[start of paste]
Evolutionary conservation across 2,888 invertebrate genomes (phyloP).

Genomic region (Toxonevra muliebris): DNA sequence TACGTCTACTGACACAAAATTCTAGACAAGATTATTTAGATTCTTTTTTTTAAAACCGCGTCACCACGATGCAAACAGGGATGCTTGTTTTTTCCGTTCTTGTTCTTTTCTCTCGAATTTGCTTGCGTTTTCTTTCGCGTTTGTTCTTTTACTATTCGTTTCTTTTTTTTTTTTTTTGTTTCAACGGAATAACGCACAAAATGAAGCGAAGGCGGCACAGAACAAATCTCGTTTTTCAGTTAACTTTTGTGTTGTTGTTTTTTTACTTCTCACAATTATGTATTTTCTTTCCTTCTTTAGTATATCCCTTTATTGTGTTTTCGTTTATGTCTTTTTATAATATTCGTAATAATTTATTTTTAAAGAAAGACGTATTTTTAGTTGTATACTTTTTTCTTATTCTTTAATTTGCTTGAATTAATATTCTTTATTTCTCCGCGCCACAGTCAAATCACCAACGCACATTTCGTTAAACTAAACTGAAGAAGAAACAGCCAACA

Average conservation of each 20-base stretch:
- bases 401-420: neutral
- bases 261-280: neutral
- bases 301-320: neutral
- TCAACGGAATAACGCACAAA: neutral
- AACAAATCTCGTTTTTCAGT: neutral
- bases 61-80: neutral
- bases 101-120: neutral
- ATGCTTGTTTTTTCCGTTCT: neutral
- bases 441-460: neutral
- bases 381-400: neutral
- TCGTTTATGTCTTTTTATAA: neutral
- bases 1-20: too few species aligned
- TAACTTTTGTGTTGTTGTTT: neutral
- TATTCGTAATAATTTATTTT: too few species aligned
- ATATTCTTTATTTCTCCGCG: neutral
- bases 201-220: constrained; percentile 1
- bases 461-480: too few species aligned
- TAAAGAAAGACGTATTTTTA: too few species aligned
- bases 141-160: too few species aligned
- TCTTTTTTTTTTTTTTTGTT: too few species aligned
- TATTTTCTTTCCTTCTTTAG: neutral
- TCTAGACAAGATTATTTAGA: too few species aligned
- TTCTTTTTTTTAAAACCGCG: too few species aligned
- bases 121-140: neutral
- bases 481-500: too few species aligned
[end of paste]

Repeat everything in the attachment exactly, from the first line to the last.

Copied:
Evolutionary conservation across 2,888 invertebrate genomes (phyloP).

Genomic region (Toxonevra muliebris): DNA sequence TACGTCTACTGACACAAAATTCTAGACAAGATTATTTAGATTCTTTTTTTTAAAACCGCGTCACCACGATGCAAACAGGGATGCTTGTTTTTTCCGTTCTTGTTCTTTTCTCTCGAATTTGCTTGCGTTTTCTTTCGCGTTTGTTCTTTTACTATTCGTTTCTTTTTTTTTTTTTTTGTTTCAACGGAATAACGCACAAAATGAAGCGAAGGCGGCACAGAACAAATCTCGTTTTTCAGTTAACTTTTGTGTTGTTGTTTTTTTACTTCTCACAATTATGTATTTTCTTTCCTTCTTTAGTATATCCCTTTATTGTGTTTTCGTTTATGTCTTTTTATAATATTCGTAATAATTTATTTTTAAAGAAAGACGTATTTTTAGTTGTATACTTTTTTCTTATTCTTTAATTTGCTTGAATTAATATTCTTTATTTCTCCGCGCCACAGTCAAATCACCAACGCACATTTCGTTAAACTAAACTGAAGAAGAAACAGCCAACA

Average conservation of each 20-base stretch:
- bases 401-420: neutral
- bases 261-280: neutral
- bases 301-320: neutral
- TCAACGGAATAACGCACAAA: neutral
- AACAAATCTCGTTTTTCAGT: neutral
- bases 61-80: neutral
- bases 101-120: neutral
- ATGCTTGTTTTTTCCGTTCT: neutral
- bases 441-460: neutral
- bases 381-400: neutral
- TCGTTTATGTCTTTTTATAA: neutral
- bases 1-20: too few species aligned
- TAACTTTTGTGTTGTTGTTT: neutral
- TATTCGTAATAATTTATTTT: too few species aligned
- ATATTCTTTATTTCTCCGCG: neutral
- bases 201-220: constrained; percentile 1
- bases 461-480: too few species aligned
- TAAAGAAAGACGTATTTTTA: too few species aligned
- bases 141-160: too few species aligned
- TCTTTTTTTTTTTTTTTGTT: too few species aligned
- TATTTTCTTTCCTTCTTTAG: neutral
- TCTAGACAAGATTATTTAGA: too few species aligned
- TTCTTTTTTTTAAAACCGCG: too few species aligned
- bases 121-140: neutral
- bases 481-500: too few species aligned